Hazelnut Cranberry Tart: from Smitten Kitchen
3/4 cup butter
1 1/2 cups flour
1/3 cup hazelnuts, toasted (this is a crucial step!)
1/2 cup sugar
1/4 cup brown sugar
1/2 teaspoon cinnamon
1/2 teaspoon salt
10 ounces fresh or frozen cranberries
1 egg yolk
1 tablespoon flour
1/4 cup plus two tablespoons sugar
1/3 cup cream
1/4 cup milk
1/4 teaspoon salt
1/4 teaspoon cinnamon
Toast the hazelnuts until they are light brown and nicely fragrant. Pulse in a food processor until coarsely ground. Combine with the butter, flour, salt and cinnamon, blending using your hands until the butter is the size of a pea. Use about two-thirds of the crumb mixture and press into the bottom of a tart pan or spring form. Bake at 350 degrees until "set," about 15 minutes. Let the crust cool a bit.
Add the cranberries and arrange on top of the crust. In a separate bowl, whisk together the rest of the ingredients. Carefully pour over the cranberries. Bake at 350 for 45 to 50 minutes or until the custard has set and the top has browned a little. If you gently shake the tart and the center is visibly quite jiggly keep baking. But if it seems more solid than liquid pull it out, it will continue to set while it cools.
Sunday, November 27, 2011
I hosted another potluck probably three weeks ago now, and I found this easy fall recipe at Sprouted Kitchen, which is a vegetarian blog (some seafood I believe) with the absolute worst most disgusting photos you can ever imagine (sarcasm) and written by the ugliest meanest writer (lies, she's so gorgeous you want to hate her). The breaded squash turned out to be a real hit at the party though. There were a few pieces left at the end for me to nibble while cleaning up. I love winter squash. It's so hearty and bold. It's a vegetarian's best friend. I love that this dish is roasted--such a fall thing--with rosemary and thyme and a whole clove of garlic. I just love a kitchen that smells like rosemary and garlic. The rosemary comes straight out of the forest while that garlic is remotely offputting in a way that makes you want more--you know how you keep smelling that gym bag? This, my friends, is a winner.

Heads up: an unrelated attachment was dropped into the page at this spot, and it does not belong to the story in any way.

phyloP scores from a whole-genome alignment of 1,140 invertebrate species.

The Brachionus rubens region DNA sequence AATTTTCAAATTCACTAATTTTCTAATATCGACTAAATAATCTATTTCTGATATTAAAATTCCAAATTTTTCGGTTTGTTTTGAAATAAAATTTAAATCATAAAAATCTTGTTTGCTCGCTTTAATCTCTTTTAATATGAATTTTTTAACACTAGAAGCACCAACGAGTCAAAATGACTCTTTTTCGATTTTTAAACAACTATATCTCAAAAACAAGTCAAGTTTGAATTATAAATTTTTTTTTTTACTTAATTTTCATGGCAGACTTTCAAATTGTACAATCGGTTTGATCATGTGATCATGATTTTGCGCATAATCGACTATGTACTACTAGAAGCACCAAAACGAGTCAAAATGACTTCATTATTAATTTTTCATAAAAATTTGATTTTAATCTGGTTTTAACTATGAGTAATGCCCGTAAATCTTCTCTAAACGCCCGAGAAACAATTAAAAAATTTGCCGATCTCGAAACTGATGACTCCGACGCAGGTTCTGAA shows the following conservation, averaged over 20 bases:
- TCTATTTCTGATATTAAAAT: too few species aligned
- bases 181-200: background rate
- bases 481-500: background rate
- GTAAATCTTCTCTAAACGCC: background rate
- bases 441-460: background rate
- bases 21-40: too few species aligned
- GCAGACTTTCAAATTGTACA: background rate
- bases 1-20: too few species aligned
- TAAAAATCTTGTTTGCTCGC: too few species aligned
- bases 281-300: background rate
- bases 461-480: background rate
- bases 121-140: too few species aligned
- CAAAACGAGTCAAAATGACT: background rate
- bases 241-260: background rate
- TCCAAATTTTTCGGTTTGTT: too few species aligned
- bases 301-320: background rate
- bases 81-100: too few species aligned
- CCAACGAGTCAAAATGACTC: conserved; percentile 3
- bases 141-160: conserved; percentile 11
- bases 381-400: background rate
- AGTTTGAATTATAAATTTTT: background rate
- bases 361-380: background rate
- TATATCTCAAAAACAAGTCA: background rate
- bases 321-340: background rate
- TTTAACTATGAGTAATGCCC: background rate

1 butternut squash
1/2 cup panko bread crumbs, smashed up a bit more than how they come in the bag.
1 clove garlic with the bottom sliced off
several sprigs of fresh rosemary and thyme
salt and pepper
1/4 cup grated parmesan cheese
Peel and dice the squash into equally-sized portions. Place in baking pans.
In a separate bowl, combine the panko crumbs, which you will want to smash up a bit more than how they come in the bag so they really stick to the squash, parmesan cheese, and salt and pepper. Drizzle the squash with olive oil and toss to coat. Season a bit with salt and pepper--not too much remembering the seasoning in the bread crumbs. Toss the bread crumb mixture in with the squash. Press the crumbs into the squash if necessary. Add the rosemary, thyme and garlic to the pan. Roast at 350 degrees for 30 minutes or until the squash is soft to the bite but not mushy.
Sunday, November 20, 2011
I have emerged somewhat unscathed. I passed my exams and assumedly my cakes final, the output of which you can see in these photos. I look at the cakes up close and cringe a little. They look so sloppy--look at that broken ladyfinger below. I swear none of the other ladyfingers broke. And that chocolate cake doesn't look polished at all. It's supposed to have these smooth finished sides. But, they did taste delicious.
For a project, our cakes instructor gave each of the students an artist to design two cakes and 20 petit fours for. I drew Maria Martinez, who is an American Indian pottery artist known for developing this amazing black on black technique. She is credited with being the artist to bring American Indian art to museums and collectors.
I enjoyed playing around with the Southwest theme and thought everything turned out alright, aside from the fact that I think the cakes are the equivalent of a third graders coloring book instead of a professional but whatever.
I really grew to adore mousse even more in this class. I hadn't realized how easy it can be to attempt, although I feel a long way from perfecting it. During my later examinations, I was chided for mixing the chocolate with the whipped cream when the chocolate was too warm, which causes the cream to break. But if the chocolate is too cool it seizes up and hardens mid-blending. It's such a subtle art this pastry, and I am not a subtle person.